In the later stages of recession, real wages typically begin to grow before coincident indicators such as production. The labor cost index released last month showed that we haven’t yet seen such a pick-up. And household disposable income is especially weak, reflecting cuts in hours worked as well as employment.

Europe vicious circle 3

Corporate profits

Although company reports are more timely, Eurostat’s figures for gross operating surplus (GOS) are worth watching as a proxy for aggregate corporate profits (before depreciation and amortization). Data released this month showed the annual growth in GOS slipping into negative territory.

europe vicious circle 4

In addition to the indicators above, two other places to look for a possible boost are the external sector and government spending. But an export-led recovery seems doubtful as long as economies in other regions remain subdued, at best, and the Euro continues to lose ground in the global currency war. Public spending in the Eurozone was essentially unchanged in the last half of 2012, and its flat trend is likely to continue this year.

Where does this leave us?

As far as the most telling leading indicators, those that can be directly manipulated through monetary policy are the only ones pointing to a possible end to the vicious circle.  In other words: interest rates and equity markets.

But low policy rates, tightening bond spreads and occasional equity market rallies seem overwhelmed by the bigger picture. Until we signs of strength in at least one or two of the leading indicators discussed here, bet on the recession to continue.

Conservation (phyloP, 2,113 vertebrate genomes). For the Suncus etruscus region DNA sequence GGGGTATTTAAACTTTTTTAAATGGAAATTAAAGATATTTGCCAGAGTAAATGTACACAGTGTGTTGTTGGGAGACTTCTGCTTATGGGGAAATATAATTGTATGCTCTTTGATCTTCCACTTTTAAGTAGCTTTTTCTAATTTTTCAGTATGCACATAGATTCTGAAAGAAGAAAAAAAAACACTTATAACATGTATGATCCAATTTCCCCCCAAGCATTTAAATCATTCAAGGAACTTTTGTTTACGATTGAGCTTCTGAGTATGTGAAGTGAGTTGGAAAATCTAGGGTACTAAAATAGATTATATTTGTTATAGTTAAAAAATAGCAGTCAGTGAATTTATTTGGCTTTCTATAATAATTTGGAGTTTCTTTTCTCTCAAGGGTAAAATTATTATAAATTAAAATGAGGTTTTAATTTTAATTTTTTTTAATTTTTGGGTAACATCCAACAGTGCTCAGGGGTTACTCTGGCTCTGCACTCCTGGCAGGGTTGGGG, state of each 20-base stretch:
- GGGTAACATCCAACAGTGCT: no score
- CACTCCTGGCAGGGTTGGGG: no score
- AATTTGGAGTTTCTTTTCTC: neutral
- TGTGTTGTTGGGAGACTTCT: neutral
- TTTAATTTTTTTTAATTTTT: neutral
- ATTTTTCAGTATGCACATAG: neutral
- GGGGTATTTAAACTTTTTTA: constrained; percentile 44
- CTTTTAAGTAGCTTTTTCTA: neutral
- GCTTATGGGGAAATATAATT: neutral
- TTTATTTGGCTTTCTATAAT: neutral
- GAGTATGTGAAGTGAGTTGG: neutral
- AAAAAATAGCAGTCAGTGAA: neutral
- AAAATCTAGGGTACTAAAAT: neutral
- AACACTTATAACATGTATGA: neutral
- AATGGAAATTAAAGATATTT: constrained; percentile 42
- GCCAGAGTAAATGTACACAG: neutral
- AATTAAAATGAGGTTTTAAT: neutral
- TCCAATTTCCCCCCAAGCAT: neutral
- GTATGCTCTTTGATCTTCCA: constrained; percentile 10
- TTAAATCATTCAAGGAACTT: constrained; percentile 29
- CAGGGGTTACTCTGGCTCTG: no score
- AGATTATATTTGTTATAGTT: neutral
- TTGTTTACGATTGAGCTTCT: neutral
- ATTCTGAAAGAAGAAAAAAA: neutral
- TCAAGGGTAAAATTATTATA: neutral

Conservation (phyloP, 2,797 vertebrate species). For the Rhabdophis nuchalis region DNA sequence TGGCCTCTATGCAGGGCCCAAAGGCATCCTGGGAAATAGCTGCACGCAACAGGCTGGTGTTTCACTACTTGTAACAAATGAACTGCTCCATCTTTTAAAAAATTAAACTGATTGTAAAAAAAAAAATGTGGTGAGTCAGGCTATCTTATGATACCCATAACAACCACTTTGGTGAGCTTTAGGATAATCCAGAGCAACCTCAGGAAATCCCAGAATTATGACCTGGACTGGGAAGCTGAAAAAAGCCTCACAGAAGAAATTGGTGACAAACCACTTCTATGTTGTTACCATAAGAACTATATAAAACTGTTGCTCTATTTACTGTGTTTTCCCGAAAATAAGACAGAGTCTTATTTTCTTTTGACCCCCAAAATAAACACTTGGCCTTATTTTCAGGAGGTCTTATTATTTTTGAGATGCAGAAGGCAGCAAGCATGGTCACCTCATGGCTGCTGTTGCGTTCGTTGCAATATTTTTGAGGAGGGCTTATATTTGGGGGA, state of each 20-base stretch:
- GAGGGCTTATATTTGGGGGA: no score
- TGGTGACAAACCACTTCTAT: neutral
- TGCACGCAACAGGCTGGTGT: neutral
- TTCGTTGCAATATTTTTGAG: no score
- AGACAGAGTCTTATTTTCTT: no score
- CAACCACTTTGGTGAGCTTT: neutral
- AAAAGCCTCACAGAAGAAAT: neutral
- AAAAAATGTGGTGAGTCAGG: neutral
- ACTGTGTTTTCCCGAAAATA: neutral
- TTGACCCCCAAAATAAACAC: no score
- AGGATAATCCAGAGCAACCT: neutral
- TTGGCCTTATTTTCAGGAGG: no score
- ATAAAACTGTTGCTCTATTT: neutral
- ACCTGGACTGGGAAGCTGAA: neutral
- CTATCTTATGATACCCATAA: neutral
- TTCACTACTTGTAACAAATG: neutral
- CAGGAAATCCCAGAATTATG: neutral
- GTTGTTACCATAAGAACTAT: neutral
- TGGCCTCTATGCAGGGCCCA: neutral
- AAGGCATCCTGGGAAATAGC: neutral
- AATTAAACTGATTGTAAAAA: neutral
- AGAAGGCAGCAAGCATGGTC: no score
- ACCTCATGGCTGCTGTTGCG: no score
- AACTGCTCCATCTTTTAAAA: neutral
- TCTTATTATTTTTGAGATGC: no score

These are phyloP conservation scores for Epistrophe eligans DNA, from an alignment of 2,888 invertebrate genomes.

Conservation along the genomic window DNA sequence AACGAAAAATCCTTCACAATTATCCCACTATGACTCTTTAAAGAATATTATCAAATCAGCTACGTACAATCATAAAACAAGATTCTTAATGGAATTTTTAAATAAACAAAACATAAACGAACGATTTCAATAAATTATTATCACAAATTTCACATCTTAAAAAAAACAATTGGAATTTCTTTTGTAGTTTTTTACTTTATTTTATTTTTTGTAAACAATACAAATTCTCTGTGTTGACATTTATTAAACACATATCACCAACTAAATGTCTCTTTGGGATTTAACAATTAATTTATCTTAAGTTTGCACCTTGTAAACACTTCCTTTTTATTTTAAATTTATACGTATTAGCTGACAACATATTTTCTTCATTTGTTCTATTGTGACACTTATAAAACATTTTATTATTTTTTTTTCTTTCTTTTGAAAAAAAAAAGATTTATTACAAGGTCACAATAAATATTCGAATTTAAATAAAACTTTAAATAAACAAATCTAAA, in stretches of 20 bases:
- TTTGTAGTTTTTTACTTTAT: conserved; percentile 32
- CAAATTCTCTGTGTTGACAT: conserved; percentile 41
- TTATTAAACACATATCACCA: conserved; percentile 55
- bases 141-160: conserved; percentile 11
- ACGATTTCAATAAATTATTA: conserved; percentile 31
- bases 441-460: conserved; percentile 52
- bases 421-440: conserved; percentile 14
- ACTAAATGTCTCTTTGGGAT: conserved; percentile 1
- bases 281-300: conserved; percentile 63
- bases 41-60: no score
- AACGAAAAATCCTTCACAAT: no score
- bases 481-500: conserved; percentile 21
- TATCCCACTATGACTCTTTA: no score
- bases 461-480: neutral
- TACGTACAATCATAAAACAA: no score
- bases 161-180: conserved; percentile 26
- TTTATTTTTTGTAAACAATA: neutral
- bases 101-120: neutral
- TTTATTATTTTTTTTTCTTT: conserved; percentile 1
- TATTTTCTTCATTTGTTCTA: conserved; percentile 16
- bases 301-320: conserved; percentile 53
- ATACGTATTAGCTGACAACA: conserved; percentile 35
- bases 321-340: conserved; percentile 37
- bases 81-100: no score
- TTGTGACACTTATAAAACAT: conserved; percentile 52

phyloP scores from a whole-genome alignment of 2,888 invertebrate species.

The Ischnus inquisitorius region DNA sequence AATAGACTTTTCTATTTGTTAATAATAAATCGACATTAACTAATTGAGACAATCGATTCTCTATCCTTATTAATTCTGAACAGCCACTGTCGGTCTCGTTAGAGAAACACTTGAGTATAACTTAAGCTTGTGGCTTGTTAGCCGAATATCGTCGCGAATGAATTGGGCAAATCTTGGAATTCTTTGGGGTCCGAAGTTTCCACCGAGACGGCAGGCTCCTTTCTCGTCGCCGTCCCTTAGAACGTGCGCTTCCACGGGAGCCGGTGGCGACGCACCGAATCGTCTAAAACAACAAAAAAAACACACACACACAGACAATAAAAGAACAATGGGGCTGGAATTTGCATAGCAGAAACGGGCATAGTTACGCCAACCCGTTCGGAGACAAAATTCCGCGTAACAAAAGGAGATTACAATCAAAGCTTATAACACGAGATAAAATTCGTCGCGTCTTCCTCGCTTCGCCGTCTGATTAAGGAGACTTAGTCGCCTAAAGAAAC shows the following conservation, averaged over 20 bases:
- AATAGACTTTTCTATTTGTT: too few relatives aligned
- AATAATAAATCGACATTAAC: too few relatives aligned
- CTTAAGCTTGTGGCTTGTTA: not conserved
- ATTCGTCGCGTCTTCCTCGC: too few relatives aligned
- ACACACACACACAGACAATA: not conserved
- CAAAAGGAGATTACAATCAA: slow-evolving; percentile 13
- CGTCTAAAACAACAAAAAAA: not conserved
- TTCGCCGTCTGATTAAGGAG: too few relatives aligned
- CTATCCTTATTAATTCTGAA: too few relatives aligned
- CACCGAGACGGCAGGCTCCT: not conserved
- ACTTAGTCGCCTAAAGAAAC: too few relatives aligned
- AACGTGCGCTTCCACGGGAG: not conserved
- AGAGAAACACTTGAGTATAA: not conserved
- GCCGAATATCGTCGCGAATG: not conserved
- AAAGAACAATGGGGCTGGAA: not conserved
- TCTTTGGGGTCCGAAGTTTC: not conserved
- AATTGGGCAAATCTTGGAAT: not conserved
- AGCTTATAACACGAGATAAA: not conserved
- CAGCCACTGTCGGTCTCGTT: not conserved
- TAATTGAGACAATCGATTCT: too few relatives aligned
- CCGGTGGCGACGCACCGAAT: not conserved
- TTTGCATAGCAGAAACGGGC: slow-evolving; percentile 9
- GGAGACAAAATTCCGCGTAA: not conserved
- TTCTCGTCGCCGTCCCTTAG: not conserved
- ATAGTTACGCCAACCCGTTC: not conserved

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Ahmeexnal's picture

Russia about to crush JPM and Germany for taking down gold:

LawsofPhysics's picture

Good hypothesis, now what is it they are going to do exactly?  What's the trade?

Stoploss's picture


What recession???

youngman's picture

And this is what the Central Banks told us they were there to save.....getting the loans flowing failure it seems to me...I think people are just getting thin....holding the cards close because they do no know what the hell is going on...its fear....and fear is hard to remove...i think the players have to change to get the confidence back in the economy...the government run economy scares least business owners...

THE DORK OF CORK's picture

Its  a corporate wet dream.

Everything on a human scale must be crushed to maintain the ratio of profit over wages.

Lidl and Aldi are making huge profits from this very nasty Euro Soviet.

They will push out all other retail stores as the other stores profits decline.


LawsofPhysics's picture

Indeed, no lending, buying stawks.  Free money for everyone, everywhere.  Prior to the global eCONomy, this type of insanity was contained.  Not so much now, this should end well.

andrewp111's picture

Central banks should buy penny stocks. Then the little guy can get into the game.

Haole's picture